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Another reality of touring today is the importance of staying up-to-date with social media—it’s crucial for musicians because you need to get people to the shows. Guitarists and bands can use Twitter, Facebook, and Ustream on the iPad to promote upcoming events on the road, without needing to stop by a coffee shop or hotel to jump onto WiFi. When you get into a heated debate with bandmates in the back of the bus or van about who played the solo on Steely Dan’s “My Old School,” the iPad has the answer in seconds. It’s the little things that count on the road.
The iPad helps touring musicians in other ways too. FlightTrack Pro is perfect for managing flights for gigs with to-the-minute information on delays, gates, and flight duration. And the SeatGuru app provides valuable info for securing the primo seats on any type of aircraft.
The Producer or Studio Musician
The iPad also creates an innovative way to collaborate with other musicians who may not be living near you, and to make life in the studio easier.
As a producer, I have used Facetime for writing and pre-production sessions with clients remotely. I am based in LA, and have worked with people virtually through Facetime in Connecticut, New Jersey, Florida, and even Canada. When I am on the road, I can communicate with my engineer back at my LA studio by sending mixes, files, and notes through Dropbox or emails. Producer Matt Chirichillo says, “To me, the iPad is a form of inspiration on the go. I use it to construct loops and put grooves together. It’s like having a travel size sequencer at your fingertips.”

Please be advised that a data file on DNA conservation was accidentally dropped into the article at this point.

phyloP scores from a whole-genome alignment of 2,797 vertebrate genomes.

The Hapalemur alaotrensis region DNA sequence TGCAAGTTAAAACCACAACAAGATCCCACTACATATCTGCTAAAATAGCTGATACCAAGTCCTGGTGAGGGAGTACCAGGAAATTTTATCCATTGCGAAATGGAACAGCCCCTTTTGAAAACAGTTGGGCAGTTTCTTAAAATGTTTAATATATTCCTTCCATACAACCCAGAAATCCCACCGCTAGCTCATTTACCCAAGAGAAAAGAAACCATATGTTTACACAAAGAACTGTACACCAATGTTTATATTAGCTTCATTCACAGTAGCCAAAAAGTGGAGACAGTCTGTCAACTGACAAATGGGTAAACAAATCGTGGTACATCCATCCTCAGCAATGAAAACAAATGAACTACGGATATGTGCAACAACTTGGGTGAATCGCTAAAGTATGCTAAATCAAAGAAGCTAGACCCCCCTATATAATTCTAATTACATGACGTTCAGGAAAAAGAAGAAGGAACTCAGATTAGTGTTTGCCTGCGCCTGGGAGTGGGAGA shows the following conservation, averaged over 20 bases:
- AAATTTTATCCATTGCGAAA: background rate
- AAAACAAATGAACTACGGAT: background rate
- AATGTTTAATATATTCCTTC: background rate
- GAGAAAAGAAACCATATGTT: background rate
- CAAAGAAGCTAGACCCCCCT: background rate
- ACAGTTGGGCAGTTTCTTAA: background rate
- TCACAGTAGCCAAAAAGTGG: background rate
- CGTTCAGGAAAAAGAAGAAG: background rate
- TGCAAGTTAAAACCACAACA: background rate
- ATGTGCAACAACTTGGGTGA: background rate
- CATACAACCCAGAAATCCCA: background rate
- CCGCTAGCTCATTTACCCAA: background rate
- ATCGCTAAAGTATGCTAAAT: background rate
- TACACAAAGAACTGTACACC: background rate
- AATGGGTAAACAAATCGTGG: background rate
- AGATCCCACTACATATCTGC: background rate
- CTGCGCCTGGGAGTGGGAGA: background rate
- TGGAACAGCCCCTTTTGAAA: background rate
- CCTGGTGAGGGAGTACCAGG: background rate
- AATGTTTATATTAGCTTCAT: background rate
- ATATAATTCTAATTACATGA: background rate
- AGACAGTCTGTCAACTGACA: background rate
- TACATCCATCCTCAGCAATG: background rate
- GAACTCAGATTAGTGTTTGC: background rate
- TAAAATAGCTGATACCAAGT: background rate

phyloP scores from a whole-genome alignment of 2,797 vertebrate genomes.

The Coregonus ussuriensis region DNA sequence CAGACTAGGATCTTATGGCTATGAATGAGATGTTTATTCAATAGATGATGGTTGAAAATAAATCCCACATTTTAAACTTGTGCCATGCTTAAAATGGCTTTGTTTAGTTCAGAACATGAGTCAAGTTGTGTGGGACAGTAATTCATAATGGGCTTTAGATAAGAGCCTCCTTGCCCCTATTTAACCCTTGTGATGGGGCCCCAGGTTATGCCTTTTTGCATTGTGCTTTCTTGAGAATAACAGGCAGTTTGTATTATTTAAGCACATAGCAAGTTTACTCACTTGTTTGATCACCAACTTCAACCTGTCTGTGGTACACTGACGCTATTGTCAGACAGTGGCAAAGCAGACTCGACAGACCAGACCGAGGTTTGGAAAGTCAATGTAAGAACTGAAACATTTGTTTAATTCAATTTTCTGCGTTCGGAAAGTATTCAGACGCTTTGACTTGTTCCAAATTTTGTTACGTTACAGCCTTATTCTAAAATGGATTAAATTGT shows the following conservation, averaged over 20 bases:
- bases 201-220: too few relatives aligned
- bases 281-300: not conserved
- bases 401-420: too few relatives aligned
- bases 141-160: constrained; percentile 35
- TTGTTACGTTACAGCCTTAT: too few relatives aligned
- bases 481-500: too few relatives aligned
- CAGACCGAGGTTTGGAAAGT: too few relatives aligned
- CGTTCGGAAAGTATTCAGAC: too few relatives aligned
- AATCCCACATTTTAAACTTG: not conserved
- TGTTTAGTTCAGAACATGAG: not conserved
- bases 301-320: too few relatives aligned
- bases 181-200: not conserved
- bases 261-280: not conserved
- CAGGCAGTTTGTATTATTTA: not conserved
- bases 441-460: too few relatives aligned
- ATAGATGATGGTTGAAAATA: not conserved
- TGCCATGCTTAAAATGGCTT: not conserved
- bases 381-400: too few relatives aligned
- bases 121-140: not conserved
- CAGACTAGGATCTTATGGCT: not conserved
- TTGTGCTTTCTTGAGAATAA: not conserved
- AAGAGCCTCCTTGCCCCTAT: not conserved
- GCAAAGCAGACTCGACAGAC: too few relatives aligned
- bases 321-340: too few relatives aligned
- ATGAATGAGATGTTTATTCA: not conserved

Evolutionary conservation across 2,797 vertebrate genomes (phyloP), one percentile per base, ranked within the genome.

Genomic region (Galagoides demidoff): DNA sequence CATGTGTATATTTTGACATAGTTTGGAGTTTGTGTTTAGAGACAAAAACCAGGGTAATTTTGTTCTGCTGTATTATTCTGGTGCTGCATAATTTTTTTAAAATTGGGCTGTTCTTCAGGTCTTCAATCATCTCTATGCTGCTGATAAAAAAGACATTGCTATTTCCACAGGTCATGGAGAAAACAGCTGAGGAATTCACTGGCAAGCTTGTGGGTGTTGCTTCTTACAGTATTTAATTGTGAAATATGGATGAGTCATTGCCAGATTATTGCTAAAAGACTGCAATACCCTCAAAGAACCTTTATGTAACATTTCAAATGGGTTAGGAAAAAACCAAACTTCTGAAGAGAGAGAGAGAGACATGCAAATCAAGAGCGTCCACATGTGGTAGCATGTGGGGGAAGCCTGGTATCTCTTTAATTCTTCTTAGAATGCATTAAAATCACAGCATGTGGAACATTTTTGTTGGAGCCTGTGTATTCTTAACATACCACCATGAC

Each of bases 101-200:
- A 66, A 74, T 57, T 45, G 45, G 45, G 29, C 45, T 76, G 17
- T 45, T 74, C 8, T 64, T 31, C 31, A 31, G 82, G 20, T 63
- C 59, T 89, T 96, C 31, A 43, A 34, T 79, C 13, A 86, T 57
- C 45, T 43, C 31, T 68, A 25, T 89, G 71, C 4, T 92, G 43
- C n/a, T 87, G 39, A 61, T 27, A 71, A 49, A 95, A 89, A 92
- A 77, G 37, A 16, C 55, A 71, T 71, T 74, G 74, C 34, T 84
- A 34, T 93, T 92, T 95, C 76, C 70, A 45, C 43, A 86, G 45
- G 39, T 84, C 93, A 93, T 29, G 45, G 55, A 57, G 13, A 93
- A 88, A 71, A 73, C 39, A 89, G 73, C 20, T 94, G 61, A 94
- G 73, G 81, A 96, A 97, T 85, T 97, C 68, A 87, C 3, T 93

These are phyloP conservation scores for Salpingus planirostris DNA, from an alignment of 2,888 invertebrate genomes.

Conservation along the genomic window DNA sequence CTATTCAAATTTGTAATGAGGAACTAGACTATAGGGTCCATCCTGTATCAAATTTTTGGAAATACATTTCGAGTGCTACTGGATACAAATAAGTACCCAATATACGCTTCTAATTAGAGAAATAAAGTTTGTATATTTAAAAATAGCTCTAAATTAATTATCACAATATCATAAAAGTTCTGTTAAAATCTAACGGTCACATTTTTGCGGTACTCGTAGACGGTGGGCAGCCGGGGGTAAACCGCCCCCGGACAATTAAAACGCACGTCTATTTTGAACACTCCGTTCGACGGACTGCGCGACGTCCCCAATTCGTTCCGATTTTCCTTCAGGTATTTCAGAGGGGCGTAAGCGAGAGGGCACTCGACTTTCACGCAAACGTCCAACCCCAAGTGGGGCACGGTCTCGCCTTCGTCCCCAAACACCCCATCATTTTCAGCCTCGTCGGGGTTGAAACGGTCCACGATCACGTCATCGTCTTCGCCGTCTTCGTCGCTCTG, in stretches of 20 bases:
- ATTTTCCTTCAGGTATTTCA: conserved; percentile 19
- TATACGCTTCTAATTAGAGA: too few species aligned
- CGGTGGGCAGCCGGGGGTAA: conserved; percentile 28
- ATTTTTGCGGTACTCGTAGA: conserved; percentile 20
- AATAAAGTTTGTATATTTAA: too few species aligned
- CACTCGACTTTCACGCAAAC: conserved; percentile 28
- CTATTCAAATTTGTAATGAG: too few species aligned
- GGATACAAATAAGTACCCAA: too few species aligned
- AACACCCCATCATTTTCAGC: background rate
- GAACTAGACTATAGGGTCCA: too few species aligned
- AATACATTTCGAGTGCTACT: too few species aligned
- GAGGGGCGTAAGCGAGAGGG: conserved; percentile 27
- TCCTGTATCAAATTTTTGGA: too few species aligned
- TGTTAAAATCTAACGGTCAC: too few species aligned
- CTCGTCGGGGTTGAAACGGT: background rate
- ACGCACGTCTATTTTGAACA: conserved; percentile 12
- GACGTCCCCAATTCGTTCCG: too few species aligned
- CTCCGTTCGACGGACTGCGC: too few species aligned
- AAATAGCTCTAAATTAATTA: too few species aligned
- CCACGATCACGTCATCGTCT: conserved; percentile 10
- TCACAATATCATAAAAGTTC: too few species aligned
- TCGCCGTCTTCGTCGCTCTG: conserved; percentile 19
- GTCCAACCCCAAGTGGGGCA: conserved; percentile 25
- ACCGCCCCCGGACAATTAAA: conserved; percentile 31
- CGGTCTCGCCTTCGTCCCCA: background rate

DJ and producer Tom Colontonio uses the iPad to “scratch pad ideas.” Colontonio uses Studio Pro for full WAV file editing, and he stresses the fact that “The iPad rules,” for DJs in the digital realm.
In addition, musicians are using the iPad to replace sheet music. The BT-105 Bluetooth wireless page turner from AirTurn allows you to control the turning of pages wirelessly from a foot switch. It’s especially useful for guitarists who need to keep both hands on their instrument while using apps for reading sheet music and guitar tabs. Classical musicians who use sheet music live can use the iPad to play entire symphonies and operas without ever having to turn a page. Instead of breaking rhythm, they can fluidly play through a piece of music simply by tapping the switch with their foot.
Finally, in addition to use during preparation for shows, many musicians are using the iPad while playing live. Steve Ferlazzo, the keyboardist and programmer for Avril Lavigne, uses the iPad as a VNC controller/front-end for the computers. It eliminates the need for a separate screen, keyboard, and mouse for him. Ferlazzo uses a custom app called GriidRed by Liine, which enables the iPad to control and manipulate clips and data in Ableton Live. The units are synched via WiFi on a private network. “The iPad allows me to focus more on performance, as opposed to computer-related tasks. It's a seamless process,” says Ferlazzo. “It's all right in front of me at my fingertips. After using the iPad in a live setting where computers are a requirement, it's hard to imagine it not being a permanent piece in my workflow.”
The iPad was released in 2009 to massive success. Though it seemed to have amazing possibilities for music, no one really knew how the iPad would be used in every day musical applications. In 2011, the iPad has not only become a mainstay in studios and on stages all over the world, it is an indispensable tool that musicians can’t live without.